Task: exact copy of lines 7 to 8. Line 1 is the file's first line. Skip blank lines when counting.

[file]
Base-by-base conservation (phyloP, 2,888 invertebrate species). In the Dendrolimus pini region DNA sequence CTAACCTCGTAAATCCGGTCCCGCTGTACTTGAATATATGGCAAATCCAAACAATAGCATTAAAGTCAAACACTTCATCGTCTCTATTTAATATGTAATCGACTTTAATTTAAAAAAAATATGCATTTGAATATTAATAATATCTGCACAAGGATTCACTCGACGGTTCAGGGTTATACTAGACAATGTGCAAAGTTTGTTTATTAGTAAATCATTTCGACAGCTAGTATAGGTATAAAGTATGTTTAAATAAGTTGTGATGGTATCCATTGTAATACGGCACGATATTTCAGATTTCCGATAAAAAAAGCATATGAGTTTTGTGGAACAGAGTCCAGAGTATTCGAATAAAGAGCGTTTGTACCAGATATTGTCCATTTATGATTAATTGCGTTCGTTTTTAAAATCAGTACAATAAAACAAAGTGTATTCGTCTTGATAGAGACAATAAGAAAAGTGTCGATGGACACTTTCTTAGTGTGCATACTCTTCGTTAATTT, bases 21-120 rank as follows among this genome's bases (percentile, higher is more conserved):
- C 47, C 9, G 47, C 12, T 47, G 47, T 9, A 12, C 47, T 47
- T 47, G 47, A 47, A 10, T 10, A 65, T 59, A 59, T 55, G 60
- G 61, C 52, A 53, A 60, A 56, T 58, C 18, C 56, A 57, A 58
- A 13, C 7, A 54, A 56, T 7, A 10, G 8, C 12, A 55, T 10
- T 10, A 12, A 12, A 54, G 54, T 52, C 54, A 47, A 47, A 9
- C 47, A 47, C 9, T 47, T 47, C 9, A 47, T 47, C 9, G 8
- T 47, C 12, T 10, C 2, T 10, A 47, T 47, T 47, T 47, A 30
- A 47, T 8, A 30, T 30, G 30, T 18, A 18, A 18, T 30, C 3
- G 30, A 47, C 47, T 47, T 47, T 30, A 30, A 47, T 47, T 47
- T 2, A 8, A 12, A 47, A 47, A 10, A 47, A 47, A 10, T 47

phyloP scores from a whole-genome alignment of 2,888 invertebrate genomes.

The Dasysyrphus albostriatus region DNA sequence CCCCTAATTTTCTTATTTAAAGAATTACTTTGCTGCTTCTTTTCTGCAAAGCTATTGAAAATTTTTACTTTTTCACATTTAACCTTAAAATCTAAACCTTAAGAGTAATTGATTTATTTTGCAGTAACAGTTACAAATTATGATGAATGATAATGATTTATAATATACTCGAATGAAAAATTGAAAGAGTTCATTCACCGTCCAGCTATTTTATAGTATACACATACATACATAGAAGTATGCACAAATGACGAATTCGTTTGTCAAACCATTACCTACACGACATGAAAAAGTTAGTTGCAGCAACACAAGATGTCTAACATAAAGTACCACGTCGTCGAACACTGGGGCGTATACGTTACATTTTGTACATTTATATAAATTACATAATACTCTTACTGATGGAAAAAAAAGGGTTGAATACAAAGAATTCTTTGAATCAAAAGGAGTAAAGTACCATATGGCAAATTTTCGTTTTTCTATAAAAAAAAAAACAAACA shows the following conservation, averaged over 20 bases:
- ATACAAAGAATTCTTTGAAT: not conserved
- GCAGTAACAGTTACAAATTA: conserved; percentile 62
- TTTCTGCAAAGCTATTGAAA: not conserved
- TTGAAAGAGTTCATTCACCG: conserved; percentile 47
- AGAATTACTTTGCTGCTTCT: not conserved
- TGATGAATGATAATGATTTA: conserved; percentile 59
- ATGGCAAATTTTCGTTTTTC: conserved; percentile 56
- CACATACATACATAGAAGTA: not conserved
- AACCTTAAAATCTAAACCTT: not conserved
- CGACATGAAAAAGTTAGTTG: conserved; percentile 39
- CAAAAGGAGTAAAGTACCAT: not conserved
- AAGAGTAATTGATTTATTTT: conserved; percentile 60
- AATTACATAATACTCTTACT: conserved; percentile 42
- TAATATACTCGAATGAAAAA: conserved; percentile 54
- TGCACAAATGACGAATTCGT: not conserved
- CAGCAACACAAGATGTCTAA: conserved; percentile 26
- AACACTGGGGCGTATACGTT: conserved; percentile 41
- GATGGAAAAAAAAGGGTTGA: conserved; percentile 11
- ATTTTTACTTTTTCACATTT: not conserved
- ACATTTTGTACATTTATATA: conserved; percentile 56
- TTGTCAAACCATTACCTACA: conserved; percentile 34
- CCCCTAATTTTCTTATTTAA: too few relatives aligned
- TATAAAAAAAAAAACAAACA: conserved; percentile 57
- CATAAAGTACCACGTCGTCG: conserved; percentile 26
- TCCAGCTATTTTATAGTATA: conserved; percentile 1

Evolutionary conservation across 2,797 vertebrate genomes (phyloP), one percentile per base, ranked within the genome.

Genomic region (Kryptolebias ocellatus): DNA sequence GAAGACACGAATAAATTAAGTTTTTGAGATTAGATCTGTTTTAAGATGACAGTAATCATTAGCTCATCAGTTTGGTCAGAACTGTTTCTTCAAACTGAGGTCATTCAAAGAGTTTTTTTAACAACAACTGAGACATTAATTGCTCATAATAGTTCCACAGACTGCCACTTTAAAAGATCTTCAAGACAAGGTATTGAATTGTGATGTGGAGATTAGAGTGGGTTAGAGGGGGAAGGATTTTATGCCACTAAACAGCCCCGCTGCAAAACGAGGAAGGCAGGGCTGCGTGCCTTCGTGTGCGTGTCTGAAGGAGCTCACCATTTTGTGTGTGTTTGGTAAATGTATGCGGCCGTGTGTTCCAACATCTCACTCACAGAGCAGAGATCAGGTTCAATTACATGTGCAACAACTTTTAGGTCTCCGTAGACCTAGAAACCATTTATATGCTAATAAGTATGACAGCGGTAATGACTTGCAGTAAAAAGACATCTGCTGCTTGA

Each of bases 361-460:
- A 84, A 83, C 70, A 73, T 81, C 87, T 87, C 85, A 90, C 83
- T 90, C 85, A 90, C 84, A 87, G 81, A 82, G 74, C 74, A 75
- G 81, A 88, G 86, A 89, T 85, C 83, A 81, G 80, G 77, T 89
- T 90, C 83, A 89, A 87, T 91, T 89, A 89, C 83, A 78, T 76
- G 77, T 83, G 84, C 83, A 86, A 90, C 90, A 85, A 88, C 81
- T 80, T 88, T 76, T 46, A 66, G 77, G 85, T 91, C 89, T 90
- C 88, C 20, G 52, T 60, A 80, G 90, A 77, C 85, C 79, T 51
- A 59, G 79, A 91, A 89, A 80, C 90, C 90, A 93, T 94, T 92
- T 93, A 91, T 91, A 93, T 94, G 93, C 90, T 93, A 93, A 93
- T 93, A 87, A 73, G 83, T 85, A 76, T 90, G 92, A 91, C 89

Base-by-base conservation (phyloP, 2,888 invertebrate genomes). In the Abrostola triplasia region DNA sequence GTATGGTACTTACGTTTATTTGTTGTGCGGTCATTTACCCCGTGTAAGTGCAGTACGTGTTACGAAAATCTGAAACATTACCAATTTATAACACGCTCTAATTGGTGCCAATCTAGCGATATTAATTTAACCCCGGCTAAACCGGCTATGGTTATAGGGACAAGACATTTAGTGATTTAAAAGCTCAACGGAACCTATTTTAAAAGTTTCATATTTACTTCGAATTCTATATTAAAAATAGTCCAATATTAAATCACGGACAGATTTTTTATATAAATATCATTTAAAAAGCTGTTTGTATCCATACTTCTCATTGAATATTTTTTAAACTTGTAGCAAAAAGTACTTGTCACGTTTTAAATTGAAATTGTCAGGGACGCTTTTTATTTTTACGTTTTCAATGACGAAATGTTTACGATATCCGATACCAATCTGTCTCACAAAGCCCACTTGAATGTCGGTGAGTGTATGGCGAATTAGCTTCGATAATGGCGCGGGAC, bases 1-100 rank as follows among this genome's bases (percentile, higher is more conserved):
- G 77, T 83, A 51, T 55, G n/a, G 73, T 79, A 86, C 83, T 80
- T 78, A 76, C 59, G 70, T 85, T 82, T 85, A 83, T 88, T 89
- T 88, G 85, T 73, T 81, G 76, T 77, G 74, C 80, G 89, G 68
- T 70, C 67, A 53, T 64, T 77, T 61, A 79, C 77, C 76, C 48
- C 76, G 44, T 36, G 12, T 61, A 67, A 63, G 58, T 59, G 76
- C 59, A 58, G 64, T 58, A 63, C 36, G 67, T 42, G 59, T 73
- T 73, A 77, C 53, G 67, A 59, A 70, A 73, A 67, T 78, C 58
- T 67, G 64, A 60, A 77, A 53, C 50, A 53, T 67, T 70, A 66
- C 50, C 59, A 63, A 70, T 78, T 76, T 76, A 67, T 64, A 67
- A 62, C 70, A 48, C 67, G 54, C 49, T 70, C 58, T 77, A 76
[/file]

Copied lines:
- C 47, A 47, C 9, T 47, T 47, C 9, A 47, T 47, C 9, G 8
- T 47, C 12, T 10, C 2, T 10, A 47, T 47, T 47, T 47, A 30